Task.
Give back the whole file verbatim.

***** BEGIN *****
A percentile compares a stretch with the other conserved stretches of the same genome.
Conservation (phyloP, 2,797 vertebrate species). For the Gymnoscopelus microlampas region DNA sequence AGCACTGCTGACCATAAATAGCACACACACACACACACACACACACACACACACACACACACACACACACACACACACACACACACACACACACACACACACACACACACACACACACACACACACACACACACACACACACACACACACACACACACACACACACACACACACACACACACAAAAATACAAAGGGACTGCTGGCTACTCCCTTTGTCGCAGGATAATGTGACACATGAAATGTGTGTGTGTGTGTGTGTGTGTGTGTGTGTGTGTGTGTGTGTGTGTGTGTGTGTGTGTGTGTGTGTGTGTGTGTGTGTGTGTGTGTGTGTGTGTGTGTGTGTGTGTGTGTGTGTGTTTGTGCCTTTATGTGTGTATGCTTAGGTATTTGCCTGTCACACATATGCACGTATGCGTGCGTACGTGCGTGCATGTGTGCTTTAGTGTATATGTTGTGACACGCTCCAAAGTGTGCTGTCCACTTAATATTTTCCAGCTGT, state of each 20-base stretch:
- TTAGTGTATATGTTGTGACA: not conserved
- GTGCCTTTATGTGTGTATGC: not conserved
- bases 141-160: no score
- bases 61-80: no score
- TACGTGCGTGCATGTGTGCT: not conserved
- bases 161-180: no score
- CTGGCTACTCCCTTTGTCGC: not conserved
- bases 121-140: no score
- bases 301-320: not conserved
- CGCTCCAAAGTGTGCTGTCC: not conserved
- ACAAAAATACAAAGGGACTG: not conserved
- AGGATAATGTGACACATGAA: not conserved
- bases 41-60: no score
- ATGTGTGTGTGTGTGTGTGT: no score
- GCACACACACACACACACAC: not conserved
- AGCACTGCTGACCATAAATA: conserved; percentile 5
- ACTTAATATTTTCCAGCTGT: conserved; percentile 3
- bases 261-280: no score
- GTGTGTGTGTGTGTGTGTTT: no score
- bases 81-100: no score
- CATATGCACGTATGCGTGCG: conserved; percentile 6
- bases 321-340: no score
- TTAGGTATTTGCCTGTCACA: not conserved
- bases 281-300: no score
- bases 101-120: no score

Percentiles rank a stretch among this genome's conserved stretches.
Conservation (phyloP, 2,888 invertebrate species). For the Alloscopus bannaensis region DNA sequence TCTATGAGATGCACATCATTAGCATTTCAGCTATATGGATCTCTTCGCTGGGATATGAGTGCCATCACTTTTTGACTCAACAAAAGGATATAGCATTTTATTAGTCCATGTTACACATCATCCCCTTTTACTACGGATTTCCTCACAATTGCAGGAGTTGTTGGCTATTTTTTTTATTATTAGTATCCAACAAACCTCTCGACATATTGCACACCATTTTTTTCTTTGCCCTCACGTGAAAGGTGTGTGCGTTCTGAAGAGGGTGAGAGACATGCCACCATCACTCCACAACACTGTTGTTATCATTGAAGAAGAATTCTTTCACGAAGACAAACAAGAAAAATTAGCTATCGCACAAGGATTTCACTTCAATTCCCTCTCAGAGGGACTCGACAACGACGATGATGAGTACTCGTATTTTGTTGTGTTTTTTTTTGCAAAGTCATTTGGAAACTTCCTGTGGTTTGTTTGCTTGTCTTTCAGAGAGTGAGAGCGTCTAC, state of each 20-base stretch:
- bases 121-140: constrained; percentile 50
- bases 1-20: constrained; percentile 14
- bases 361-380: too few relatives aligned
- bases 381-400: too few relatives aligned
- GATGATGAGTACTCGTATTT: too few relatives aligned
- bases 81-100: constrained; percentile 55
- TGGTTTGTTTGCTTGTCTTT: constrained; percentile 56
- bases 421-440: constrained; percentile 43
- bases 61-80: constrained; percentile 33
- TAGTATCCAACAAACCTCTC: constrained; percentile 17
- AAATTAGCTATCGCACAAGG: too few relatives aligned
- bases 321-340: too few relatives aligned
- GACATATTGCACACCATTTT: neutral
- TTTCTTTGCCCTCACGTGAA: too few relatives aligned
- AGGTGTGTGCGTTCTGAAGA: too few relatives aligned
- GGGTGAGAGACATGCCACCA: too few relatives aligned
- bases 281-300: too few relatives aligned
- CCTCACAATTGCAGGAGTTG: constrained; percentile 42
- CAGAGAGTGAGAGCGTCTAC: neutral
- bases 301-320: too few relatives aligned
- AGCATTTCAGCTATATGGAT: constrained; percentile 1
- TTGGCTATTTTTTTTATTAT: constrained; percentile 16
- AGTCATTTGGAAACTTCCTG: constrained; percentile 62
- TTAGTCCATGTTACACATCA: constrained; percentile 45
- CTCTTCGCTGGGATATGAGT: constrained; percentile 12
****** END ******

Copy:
A percentile compares a stretch with the other conserved stretches of the same genome.
Conservation (phyloP, 2,797 vertebrate species). For the Gymnoscopelus microlampas region DNA sequence AGCACTGCTGACCATAAATAGCACACACACACACACACACACACACACACACACACACACACACACACACACACACACACACACACACACACACACACACACACACACACACACACACACACACACACACACACACACACACACACACACACACACACACACACACACACACACACACACACAAAAATACAAAGGGACTGCTGGCTACTCCCTTTGTCGCAGGATAATGTGACACATGAAATGTGTGTGTGTGTGTGTGTGTGTGTGTGTGTGTGTGTGTGTGTGTGTGTGTGTGTGTGTGTGTGTGTGTGTGTGTGTGTGTGTGTGTGTGTGTGTGTGTGTGTGTGTGTGTGTGTGTTTGTGCCTTTATGTGTGTATGCTTAGGTATTTGCCTGTCACACATATGCACGTATGCGTGCGTACGTGCGTGCATGTGTGCTTTAGTGTATATGTTGTGACACGCTCCAAAGTGTGCTGTCCACTTAATATTTTCCAGCTGT, state of each 20-base stretch:
- TTAGTGTATATGTTGTGACA: not conserved
- GTGCCTTTATGTGTGTATGC: not conserved
- bases 141-160: no score
- bases 61-80: no score
- TACGTGCGTGCATGTGTGCT: not conserved
- bases 161-180: no score
- CTGGCTACTCCCTTTGTCGC: not conserved
- bases 121-140: no score
- bases 301-320: not conserved
- CGCTCCAAAGTGTGCTGTCC: not conserved
- ACAAAAATACAAAGGGACTG: not conserved
- AGGATAATGTGACACATGAA: not conserved
- bases 41-60: no score
- ATGTGTGTGTGTGTGTGTGT: no score
- GCACACACACACACACACAC: not conserved
- AGCACTGCTGACCATAAATA: conserved; percentile 5
- ACTTAATATTTTCCAGCTGT: conserved; percentile 3
- bases 261-280: no score
- GTGTGTGTGTGTGTGTGTTT: no score
- bases 81-100: no score
- CATATGCACGTATGCGTGCG: conserved; percentile 6
- bases 321-340: no score
- TTAGGTATTTGCCTGTCACA: not conserved
- bases 281-300: no score
- bases 101-120: no score

Percentiles rank a stretch among this genome's conserved stretches.
Conservation (phyloP, 2,888 invertebrate species). For the Alloscopus bannaensis region DNA sequence TCTATGAGATGCACATCATTAGCATTTCAGCTATATGGATCTCTTCGCTGGGATATGAGTGCCATCACTTTTTGACTCAACAAAAGGATATAGCATTTTATTAGTCCATGTTACACATCATCCCCTTTTACTACGGATTTCCTCACAATTGCAGGAGTTGTTGGCTATTTTTTTTATTATTAGTATCCAACAAACCTCTCGACATATTGCACACCATTTTTTTCTTTGCCCTCACGTGAAAGGTGTGTGCGTTCTGAAGAGGGTGAGAGACATGCCACCATCACTCCACAACACTGTTGTTATCATTGAAGAAGAATTCTTTCACGAAGACAAACAAGAAAAATTAGCTATCGCACAAGGATTTCACTTCAATTCCCTCTCAGAGGGACTCGACAACGACGATGATGAGTACTCGTATTTTGTTGTGTTTTTTTTTGCAAAGTCATTTGGAAACTTCCTGTGGTTTGTTTGCTTGTCTTTCAGAGAGTGAGAGCGTCTAC, state of each 20-base stretch:
- bases 121-140: constrained; percentile 50
- bases 1-20: constrained; percentile 14
- bases 361-380: too few relatives aligned
- bases 381-400: too few relatives aligned
- GATGATGAGTACTCGTATTT: too few relatives aligned
- bases 81-100: constrained; percentile 55
- TGGTTTGTTTGCTTGTCTTT: constrained; percentile 56
- bases 421-440: constrained; percentile 43
- bases 61-80: constrained; percentile 33
- TAGTATCCAACAAACCTCTC: constrained; percentile 17
- AAATTAGCTATCGCACAAGG: too few relatives aligned
- bases 321-340: too few relatives aligned
- GACATATTGCACACCATTTT: neutral
- TTTCTTTGCCCTCACGTGAA: too few relatives aligned
- AGGTGTGTGCGTTCTGAAGA: too few relatives aligned
- GGGTGAGAGACATGCCACCA: too few relatives aligned
- bases 281-300: too few relatives aligned
- CCTCACAATTGCAGGAGTTG: constrained; percentile 42
- CAGAGAGTGAGAGCGTCTAC: neutral
- bases 301-320: too few relatives aligned
- AGCATTTCAGCTATATGGAT: constrained; percentile 1
- TTGGCTATTTTTTTTATTAT: constrained; percentile 16
- AGTCATTTGGAAACTTCCTG: constrained; percentile 62
- TTAGTCCATGTTACACATCA: constrained; percentile 45
- CTCTTCGCTGGGATATGAGT: constrained; percentile 12